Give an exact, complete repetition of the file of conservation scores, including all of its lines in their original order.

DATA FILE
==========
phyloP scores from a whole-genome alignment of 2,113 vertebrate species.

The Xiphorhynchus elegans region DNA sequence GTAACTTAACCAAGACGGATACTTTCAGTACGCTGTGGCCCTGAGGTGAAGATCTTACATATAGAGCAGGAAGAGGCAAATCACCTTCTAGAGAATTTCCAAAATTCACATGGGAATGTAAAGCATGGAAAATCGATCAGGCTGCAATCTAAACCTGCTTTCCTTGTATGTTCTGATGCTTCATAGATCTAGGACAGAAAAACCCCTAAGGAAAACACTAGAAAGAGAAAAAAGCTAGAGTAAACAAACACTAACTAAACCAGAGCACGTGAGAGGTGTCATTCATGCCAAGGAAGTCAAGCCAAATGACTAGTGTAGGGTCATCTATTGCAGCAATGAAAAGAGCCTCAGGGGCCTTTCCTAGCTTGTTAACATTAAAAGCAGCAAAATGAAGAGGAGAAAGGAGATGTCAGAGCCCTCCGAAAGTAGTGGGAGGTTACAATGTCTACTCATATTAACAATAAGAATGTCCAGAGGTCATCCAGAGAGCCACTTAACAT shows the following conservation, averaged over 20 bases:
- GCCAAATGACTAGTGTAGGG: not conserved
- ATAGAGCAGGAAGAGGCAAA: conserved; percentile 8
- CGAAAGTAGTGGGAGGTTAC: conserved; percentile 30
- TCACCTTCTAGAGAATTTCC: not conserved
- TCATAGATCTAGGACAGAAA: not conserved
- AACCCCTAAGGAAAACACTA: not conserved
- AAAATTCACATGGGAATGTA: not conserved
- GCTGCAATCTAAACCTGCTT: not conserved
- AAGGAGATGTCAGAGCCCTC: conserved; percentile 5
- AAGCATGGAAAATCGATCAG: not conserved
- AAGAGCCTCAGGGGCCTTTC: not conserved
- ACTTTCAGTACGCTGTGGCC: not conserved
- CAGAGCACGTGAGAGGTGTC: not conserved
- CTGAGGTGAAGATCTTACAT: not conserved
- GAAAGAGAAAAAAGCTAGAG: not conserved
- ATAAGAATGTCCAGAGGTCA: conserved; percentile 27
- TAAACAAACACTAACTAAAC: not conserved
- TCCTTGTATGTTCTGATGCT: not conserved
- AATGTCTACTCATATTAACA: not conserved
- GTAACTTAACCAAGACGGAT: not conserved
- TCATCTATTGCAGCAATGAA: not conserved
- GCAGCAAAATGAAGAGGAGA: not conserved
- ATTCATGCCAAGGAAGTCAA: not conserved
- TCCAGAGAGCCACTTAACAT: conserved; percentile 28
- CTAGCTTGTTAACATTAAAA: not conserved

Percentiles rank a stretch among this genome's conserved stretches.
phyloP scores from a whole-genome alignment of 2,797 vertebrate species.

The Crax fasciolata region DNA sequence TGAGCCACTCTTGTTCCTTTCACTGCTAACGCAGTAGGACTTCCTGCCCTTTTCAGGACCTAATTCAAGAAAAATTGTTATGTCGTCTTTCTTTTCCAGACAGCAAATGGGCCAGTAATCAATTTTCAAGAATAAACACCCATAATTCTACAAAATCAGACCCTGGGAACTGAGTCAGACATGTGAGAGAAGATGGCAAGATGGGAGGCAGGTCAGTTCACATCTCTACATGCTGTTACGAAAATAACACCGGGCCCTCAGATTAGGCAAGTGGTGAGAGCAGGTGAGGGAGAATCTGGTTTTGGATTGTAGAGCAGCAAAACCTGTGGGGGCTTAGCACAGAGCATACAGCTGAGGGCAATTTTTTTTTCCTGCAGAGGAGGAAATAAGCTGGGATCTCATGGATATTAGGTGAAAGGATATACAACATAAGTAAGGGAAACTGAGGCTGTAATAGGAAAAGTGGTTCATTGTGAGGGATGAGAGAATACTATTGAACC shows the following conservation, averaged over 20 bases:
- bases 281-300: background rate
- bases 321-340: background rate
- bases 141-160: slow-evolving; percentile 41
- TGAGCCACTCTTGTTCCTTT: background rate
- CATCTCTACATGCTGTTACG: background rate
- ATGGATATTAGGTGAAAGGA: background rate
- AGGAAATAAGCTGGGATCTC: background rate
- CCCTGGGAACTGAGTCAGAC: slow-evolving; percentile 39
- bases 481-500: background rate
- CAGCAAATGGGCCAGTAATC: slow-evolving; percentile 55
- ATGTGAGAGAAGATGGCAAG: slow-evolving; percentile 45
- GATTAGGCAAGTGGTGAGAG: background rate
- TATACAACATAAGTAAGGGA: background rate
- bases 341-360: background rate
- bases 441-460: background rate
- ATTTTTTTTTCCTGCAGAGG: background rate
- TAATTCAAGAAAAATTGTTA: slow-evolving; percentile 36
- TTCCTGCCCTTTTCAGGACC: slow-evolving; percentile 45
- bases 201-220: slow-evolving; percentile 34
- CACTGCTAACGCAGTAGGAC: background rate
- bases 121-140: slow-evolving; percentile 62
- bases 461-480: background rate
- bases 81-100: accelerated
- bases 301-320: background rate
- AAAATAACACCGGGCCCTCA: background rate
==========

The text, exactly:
phyloP scores from a whole-genome alignment of 2,113 vertebrate species.

The Xiphorhynchus elegans region DNA sequence GTAACTTAACCAAGACGGATACTTTCAGTACGCTGTGGCCCTGAGGTGAAGATCTTACATATAGAGCAGGAAGAGGCAAATCACCTTCTAGAGAATTTCCAAAATTCACATGGGAATGTAAAGCATGGAAAATCGATCAGGCTGCAATCTAAACCTGCTTTCCTTGTATGTTCTGATGCTTCATAGATCTAGGACAGAAAAACCCCTAAGGAAAACACTAGAAAGAGAAAAAAGCTAGAGTAAACAAACACTAACTAAACCAGAGCACGTGAGAGGTGTCATTCATGCCAAGGAAGTCAAGCCAAATGACTAGTGTAGGGTCATCTATTGCAGCAATGAAAAGAGCCTCAGGGGCCTTTCCTAGCTTGTTAACATTAAAAGCAGCAAAATGAAGAGGAGAAAGGAGATGTCAGAGCCCTCCGAAAGTAGTGGGAGGTTACAATGTCTACTCATATTAACAATAAGAATGTCCAGAGGTCATCCAGAGAGCCACTTAACAT shows the following conservation, averaged over 20 bases:
- GCCAAATGACTAGTGTAGGG: not conserved
- ATAGAGCAGGAAGAGGCAAA: conserved; percentile 8
- CGAAAGTAGTGGGAGGTTAC: conserved; percentile 30
- TCACCTTCTAGAGAATTTCC: not conserved
- TCATAGATCTAGGACAGAAA: not conserved
- AACCCCTAAGGAAAACACTA: not conserved
- AAAATTCACATGGGAATGTA: not conserved
- GCTGCAATCTAAACCTGCTT: not conserved
- AAGGAGATGTCAGAGCCCTC: conserved; percentile 5
- AAGCATGGAAAATCGATCAG: not conserved
- AAGAGCCTCAGGGGCCTTTC: not conserved
- ACTTTCAGTACGCTGTGGCC: not conserved
- CAGAGCACGTGAGAGGTGTC: not conserved
- CTGAGGTGAAGATCTTACAT: not conserved
- GAAAGAGAAAAAAGCTAGAG: not conserved
- ATAAGAATGTCCAGAGGTCA: conserved; percentile 27
- TAAACAAACACTAACTAAAC: not conserved
- TCCTTGTATGTTCTGATGCT: not conserved
- AATGTCTACTCATATTAACA: not conserved
- GTAACTTAACCAAGACGGAT: not conserved
- TCATCTATTGCAGCAATGAA: not conserved
- GCAGCAAAATGAAGAGGAGA: not conserved
- ATTCATGCCAAGGAAGTCAA: not conserved
- TCCAGAGAGCCACTTAACAT: conserved; percentile 28
- CTAGCTTGTTAACATTAAAA: not conserved

Percentiles rank a stretch among this genome's conserved stretches.
phyloP scores from a whole-genome alignment of 2,797 vertebrate species.

The Crax fasciolata region DNA sequence TGAGCCACTCTTGTTCCTTTCACTGCTAACGCAGTAGGACTTCCTGCCCTTTTCAGGACCTAATTCAAGAAAAATTGTTATGTCGTCTTTCTTTTCCAGACAGCAAATGGGCCAGTAATCAATTTTCAAGAATAAACACCCATAATTCTACAAAATCAGACCCTGGGAACTGAGTCAGACATGTGAGAGAAGATGGCAAGATGGGAGGCAGGTCAGTTCACATCTCTACATGCTGTTACGAAAATAACACCGGGCCCTCAGATTAGGCAAGTGGTGAGAGCAGGTGAGGGAGAATCTGGTTTTGGATTGTAGAGCAGCAAAACCTGTGGGGGCTTAGCACAGAGCATACAGCTGAGGGCAATTTTTTTTTCCTGCAGAGGAGGAAATAAGCTGGGATCTCATGGATATTAGGTGAAAGGATATACAACATAAGTAAGGGAAACTGAGGCTGTAATAGGAAAAGTGGTTCATTGTGAGGGATGAGAGAATACTATTGAACC shows the following conservation, averaged over 20 bases:
- bases 281-300: background rate
- bases 321-340: background rate
- bases 141-160: slow-evolving; percentile 41
- TGAGCCACTCTTGTTCCTTT: background rate
- CATCTCTACATGCTGTTACG: background rate
- ATGGATATTAGGTGAAAGGA: background rate
- AGGAAATAAGCTGGGATCTC: background rate
- CCCTGGGAACTGAGTCAGAC: slow-evolving; percentile 39
- bases 481-500: background rate
- CAGCAAATGGGCCAGTAATC: slow-evolving; percentile 55
- ATGTGAGAGAAGATGGCAAG: slow-evolving; percentile 45
- GATTAGGCAAGTGGTGAGAG: background rate
- TATACAACATAAGTAAGGGA: background rate
- bases 341-360: background rate
- bases 441-460: background rate
- ATTTTTTTTTCCTGCAGAGG: background rate
- TAATTCAAGAAAAATTGTTA: slow-evolving; percentile 36
- TTCCTGCCCTTTTCAGGACC: slow-evolving; percentile 45
- bases 201-220: slow-evolving; percentile 34
- CACTGCTAACGCAGTAGGAC: background rate
- bases 121-140: slow-evolving; percentile 62
- bases 461-480: background rate
- bases 81-100: accelerated
- bases 301-320: background rate
- AAAATAACACCGGGCCCTCA: background rate